“The city … begins more and more to resemble to an airport. Like international airports, the new cities are the same everywhere. … The new city has no identity: it is a city without a past, without individuality or particularity – a generic city. … The airport is the paradigm because we are all in transit … The Generic City is a settlement for people who migrate, hence its instability. …

In a generic city, everyone is a tourist or a shopper. ‘The only activity is shopping.’ … The generic city is dominated by reverse gravity, by evaporation, by the centrifugal attraction of the void and the periphery, with centreless agglomerations as the final product. … The place where the new, evacuated urbanness becomes visible is, according to Koolhaas’s description, the atrium. …

For the Romans it was a hole in a house or other building that injected light and air, the outdoors, into the interior. Now it is ‘a container of artificiality that allows the occupants to avoid daylight forever – a hermetic interior, sealed against the real’. … [Koolhaas] is more conscious than anyone that the atrium produces a surrogate urbanness. … The analogy with an airport is striking: security is the key concept. The outside is once again dangerous. …

The nineteenth-century arcade into which Benjamin read the dream of a new public domain, one that would jettison the bourgeois distinction between the private and the public realms, has been transformed into the air-conditioned nightmare of hotel atria, of closed, artificial spaces and esplanades accessible only via car parks (as in La Défense or in L.A.) …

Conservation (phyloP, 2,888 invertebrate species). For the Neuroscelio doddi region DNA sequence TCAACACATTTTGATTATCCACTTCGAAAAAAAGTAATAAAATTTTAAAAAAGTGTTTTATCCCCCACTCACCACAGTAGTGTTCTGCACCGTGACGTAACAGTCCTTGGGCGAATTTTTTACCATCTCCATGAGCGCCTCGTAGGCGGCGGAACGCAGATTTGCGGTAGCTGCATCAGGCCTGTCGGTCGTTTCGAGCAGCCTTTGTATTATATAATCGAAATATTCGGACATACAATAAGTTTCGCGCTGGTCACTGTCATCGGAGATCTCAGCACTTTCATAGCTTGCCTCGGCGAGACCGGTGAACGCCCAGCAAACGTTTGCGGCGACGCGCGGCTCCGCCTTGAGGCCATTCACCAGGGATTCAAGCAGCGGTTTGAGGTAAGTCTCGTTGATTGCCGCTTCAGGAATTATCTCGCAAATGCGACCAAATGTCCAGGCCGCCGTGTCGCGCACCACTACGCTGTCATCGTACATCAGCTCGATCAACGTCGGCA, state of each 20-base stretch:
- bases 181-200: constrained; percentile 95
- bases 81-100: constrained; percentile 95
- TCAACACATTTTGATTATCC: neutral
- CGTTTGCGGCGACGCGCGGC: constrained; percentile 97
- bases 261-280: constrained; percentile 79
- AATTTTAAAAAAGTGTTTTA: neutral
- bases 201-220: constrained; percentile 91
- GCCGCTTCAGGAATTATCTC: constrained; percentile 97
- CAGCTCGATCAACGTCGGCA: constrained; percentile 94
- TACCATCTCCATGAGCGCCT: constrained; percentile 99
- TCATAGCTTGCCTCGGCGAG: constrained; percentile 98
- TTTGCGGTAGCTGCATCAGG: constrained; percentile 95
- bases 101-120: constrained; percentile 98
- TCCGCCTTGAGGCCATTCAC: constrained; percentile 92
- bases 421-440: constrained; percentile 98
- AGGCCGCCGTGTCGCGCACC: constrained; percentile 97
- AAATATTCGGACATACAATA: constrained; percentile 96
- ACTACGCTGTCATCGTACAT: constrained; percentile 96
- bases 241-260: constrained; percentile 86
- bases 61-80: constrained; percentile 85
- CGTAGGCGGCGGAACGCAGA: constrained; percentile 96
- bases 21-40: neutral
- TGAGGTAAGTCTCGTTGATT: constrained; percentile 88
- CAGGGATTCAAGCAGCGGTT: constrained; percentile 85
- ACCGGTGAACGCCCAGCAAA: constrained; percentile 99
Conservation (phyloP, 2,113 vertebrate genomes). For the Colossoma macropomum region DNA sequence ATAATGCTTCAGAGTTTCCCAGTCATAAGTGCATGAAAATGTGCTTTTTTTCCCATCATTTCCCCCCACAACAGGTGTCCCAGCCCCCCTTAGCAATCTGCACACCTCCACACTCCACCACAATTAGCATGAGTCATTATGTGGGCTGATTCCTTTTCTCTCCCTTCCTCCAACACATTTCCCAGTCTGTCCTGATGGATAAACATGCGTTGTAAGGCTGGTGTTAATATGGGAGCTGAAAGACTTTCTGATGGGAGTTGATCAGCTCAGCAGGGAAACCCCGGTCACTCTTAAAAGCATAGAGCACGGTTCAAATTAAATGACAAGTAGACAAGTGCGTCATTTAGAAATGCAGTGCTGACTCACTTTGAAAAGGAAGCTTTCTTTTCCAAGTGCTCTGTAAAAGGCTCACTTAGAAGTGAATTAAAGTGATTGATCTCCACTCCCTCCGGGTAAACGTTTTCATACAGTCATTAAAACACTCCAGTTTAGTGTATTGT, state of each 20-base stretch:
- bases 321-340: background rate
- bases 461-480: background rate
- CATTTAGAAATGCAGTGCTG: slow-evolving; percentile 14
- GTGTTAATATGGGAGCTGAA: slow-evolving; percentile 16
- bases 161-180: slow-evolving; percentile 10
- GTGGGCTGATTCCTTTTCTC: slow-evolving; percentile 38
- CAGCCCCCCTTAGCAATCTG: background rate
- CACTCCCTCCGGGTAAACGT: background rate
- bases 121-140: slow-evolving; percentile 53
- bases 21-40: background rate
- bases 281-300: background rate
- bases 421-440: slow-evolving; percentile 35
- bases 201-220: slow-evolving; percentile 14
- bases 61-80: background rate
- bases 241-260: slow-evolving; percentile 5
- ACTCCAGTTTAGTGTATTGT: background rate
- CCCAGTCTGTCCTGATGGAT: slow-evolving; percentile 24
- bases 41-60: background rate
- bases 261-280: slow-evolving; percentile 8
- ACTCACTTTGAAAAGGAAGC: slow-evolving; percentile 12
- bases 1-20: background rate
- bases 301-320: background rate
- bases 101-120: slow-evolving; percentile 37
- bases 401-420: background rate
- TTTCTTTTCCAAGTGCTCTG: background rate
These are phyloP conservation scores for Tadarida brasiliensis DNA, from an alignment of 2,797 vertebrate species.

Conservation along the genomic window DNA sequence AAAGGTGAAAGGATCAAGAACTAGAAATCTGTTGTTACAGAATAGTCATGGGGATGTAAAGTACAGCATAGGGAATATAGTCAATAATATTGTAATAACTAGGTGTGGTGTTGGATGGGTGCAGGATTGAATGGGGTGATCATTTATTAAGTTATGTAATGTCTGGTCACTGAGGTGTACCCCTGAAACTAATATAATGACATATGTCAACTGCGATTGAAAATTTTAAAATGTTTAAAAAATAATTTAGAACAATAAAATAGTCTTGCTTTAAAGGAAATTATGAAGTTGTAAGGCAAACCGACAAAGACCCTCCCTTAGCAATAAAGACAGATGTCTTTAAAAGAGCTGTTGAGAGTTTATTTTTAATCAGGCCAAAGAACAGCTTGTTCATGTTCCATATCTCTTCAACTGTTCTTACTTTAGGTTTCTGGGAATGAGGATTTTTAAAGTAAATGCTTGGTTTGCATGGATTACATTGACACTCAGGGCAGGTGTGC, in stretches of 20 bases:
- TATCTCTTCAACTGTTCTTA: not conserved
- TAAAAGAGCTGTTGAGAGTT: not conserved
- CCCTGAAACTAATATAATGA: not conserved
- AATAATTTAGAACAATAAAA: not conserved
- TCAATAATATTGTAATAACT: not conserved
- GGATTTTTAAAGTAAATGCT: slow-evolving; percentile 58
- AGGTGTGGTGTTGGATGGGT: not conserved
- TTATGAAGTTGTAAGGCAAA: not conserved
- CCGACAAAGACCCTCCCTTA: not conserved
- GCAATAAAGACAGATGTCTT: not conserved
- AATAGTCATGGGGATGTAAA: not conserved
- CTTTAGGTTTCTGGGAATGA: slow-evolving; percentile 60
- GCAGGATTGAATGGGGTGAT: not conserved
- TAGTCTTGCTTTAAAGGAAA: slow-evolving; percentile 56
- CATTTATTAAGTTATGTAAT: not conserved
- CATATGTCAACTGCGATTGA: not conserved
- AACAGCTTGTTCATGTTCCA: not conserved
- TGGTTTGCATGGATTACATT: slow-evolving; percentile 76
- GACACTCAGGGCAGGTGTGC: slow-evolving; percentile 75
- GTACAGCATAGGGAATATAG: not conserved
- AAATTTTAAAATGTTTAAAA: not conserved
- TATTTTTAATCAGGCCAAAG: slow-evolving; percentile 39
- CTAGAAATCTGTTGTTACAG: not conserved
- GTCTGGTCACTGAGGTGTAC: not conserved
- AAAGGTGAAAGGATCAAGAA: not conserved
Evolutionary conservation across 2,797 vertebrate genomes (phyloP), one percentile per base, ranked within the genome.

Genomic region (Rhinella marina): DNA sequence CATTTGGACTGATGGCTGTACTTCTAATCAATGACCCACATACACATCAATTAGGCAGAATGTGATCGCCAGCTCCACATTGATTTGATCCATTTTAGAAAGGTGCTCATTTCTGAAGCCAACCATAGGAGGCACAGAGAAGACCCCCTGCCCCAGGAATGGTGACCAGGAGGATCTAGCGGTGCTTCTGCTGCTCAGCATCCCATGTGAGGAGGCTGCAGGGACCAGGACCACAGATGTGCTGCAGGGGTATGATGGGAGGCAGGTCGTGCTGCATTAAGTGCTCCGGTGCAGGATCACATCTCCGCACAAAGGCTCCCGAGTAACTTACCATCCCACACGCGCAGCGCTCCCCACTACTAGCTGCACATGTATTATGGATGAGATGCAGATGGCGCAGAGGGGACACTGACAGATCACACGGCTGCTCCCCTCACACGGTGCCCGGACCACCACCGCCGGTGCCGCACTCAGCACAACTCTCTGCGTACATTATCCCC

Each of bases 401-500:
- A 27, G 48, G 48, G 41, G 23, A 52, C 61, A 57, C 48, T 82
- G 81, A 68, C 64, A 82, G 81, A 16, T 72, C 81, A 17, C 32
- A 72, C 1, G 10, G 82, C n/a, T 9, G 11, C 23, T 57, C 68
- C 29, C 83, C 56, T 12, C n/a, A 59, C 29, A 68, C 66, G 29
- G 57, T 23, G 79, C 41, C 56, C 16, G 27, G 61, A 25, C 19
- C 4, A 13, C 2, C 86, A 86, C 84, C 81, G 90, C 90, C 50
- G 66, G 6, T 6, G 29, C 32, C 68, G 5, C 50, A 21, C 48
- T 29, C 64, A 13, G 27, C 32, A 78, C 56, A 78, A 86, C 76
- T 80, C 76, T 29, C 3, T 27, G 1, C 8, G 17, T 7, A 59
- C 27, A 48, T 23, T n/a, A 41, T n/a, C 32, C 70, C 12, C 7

People seem to have given up on the street, on the world outside. …

In Koolhaas’s book, the absence of violence is striking. …  Perhaps Virilio can help us here. He was the first to point out the transformation of the city into an airport. But in his view violence is, on the contrary, ubiquitious. … The worst of all catastrophes may well be evaporation. … The atrium, the mall, the artificial plaza, the Internet and the television screen as virtual survival space.

The city, the public space, is being abandoned. For Virilio, the politics of space (territory, defense, urbanism) is being replaced by a politics of time (transport, communication, speed, networks. … Space no longer really matters, this is why the city is becoming everywhere the same. …

According to the Italian philosopher Giorgio Agamben … more and more people are falling outside the ordinance of social life … and into the ordinance of mere existence … . This mere existence is beyond the law, and hence without rights. It is governed by the logic of the camp … a territory outside the law … where anything can happen. … Transit zones are … duty free … They are potential camps (like the camps for illegal immigrants). …

Once we consider the airport in its totality – not only its lobbies and lounges, catering services, cargo companies and tour operators, but also the transit camps associated with it – we see the true face of the generic city.”

aus: Lieven De Cauter: The Rise of the Generic City. Rem Koolhaas’s Flight Forward. In: ders.: The Capsular Civilisation. On the City in the Age of Fear. Rotterdam: NAi 2004, S. 11-23 (Erstveröffentlichung 1998).


19/10/2016 (23:44) Schlagworte: EN,Lesebuch ::

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